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A long range print exchange

kelly roy's "use your imagination"  by brett nielsen
kelly roy’s “use your imagination”
by brett nielsen

Art from the west coast and prairie coast converge

There’s still time to check out the Long Range Exchange exhibition at the Fifth Parallel Art Gallery.

The well-received display — featuring more than a dozen student prints from each the University of Regina and University of British Columbia’s Okanagan campus — runs until Oct. 30 in the Riddell Centre.

In January, the exhibition will be on display at UBC Okanagan in Kelowna, where it will wrap up — at least for the time being.

In addition to giving the general public a good look at the work of students from both the U of R and UBC Okanagan, this exchange exhibition provides a unique professional development opportunity for visual arts students working in print media at the two participating institutions by shining a light on work from both schools.

Participating students have the privilege of having their work showcased in front of a significantly larger audience than they would’ve otherwise been afforded.

That alone, first-year Fifth Parallel Art Gallery director Dillon Lewchuk says, is huge.

“First off, just to be in a gallery show is so important for your C.V. as an artist, because that’s a major part of your credentials,” Lewchuk says. “Then to have your name go out of the province is so important in getting your name out there, especially for an artist.”

Students, Lewchuk adds, also benefit from being exposed to the work of other artists outside of their program.

“It’s definitely been amazing for the students who have come in and seen the different works from B.C.,” the director says.

“They say, ‘Oh, I really wonder how they did that. I wish they were here to talk about their work and the process,’ because there are so many different approaches in print -making. It creates a dialogue because they have the artist’s name and they can seek them out, contact them, and ask, ‘How did you create this piece? I’m really curious.’”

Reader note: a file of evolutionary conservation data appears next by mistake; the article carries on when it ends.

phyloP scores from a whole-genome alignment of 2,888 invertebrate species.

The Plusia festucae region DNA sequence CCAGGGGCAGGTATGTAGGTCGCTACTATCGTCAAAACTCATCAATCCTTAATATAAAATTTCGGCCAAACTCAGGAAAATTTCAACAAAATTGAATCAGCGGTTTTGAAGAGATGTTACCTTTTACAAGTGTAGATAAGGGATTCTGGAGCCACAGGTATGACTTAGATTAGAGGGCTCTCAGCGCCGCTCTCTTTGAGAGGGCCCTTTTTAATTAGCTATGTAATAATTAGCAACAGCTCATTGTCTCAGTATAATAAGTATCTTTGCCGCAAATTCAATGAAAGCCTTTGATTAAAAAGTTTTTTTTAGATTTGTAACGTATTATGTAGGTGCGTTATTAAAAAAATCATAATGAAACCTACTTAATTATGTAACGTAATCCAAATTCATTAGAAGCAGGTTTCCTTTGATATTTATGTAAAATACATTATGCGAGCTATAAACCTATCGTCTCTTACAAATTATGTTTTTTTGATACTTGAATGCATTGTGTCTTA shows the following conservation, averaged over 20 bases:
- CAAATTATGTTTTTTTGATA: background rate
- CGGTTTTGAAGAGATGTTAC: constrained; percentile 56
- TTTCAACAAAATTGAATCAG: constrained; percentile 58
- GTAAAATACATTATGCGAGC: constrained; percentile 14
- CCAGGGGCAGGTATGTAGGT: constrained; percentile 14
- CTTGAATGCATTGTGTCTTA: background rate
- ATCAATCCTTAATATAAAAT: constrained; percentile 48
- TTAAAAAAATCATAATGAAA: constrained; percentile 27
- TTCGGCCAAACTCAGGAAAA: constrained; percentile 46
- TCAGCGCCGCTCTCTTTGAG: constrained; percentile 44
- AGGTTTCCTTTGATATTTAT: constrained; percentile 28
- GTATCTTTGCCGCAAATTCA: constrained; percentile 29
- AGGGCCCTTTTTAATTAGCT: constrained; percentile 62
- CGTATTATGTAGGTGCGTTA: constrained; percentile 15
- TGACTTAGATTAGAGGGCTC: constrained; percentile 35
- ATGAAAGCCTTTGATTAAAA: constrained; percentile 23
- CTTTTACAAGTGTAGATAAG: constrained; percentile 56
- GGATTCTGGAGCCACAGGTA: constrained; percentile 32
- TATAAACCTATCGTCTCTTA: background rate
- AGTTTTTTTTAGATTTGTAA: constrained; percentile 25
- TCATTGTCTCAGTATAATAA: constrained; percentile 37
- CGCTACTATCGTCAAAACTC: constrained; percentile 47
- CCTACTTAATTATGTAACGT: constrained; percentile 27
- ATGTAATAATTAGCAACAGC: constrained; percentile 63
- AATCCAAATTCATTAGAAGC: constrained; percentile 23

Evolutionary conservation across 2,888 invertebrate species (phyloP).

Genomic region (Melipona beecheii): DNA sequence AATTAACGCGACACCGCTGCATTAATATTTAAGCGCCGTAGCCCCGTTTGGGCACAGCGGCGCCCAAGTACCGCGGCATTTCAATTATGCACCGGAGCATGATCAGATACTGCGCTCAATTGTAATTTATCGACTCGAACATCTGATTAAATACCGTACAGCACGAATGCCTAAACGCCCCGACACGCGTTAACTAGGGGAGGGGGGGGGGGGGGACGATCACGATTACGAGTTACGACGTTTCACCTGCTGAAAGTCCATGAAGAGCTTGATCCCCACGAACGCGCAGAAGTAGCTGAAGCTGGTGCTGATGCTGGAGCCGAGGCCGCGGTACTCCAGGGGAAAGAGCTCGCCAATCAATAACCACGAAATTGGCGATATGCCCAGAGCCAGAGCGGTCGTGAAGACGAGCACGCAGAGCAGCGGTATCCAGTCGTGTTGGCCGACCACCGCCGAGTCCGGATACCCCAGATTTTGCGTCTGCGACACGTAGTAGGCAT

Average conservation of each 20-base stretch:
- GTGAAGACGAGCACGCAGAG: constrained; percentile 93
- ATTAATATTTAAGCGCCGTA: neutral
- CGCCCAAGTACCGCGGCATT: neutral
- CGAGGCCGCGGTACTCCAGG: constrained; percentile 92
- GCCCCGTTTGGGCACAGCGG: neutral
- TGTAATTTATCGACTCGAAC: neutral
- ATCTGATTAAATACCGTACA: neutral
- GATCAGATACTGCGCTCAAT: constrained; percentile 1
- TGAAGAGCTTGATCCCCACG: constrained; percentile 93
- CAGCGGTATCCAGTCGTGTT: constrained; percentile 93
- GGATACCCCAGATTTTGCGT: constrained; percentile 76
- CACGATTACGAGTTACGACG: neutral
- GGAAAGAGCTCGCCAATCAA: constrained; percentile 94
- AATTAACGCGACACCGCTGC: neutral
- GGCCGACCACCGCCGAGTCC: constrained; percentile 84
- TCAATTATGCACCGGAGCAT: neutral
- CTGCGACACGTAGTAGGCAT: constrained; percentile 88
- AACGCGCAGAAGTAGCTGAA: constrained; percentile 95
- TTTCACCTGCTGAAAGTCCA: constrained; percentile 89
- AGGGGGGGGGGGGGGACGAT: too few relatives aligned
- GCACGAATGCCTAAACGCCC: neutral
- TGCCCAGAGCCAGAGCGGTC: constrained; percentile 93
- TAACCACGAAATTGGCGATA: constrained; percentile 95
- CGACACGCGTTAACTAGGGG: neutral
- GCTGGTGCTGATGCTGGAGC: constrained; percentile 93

Lacia Vogel, a self-described “interested volunteer” in the project who’s on the verge of finishing her Master of Fine Arts, agrees with Lewchuk that it has been a success.

“The professors seem excited about it, the students are excited and, overall, I think it was pretty successful for a first run,” Vogel says, adding, “I’m sure there will be changes, but I don’t know what they’ll be.”

Vogel says she would be delighted to see the exhibit, which was spearheaded by UBC Okanagan professor Briar Craig, continue next year. Both her and Lewchuk appear to see the project going on longer than that.

“It’s an opportunity to develop into something even bigger,” Vogel says, continuing, “The students here who went to the reception when it opened thought it would be really great if we could expand it to include more schools. This is a project that could grow to expand to include a number of other schools in Canada.”

“(Craig) flew down for the opening reception of the show,” Lewchuk adds. “We talked and he wanted to do this again because the profs and the students really liked seeing other work and really appreciated getting their names out there. We spoke; we’ll definitely be doing this next year, and we’re hoping to add another university as well. Then we’ll have three different universities at three different galleries for this travelling exhibition.”

 

About Ed Kapp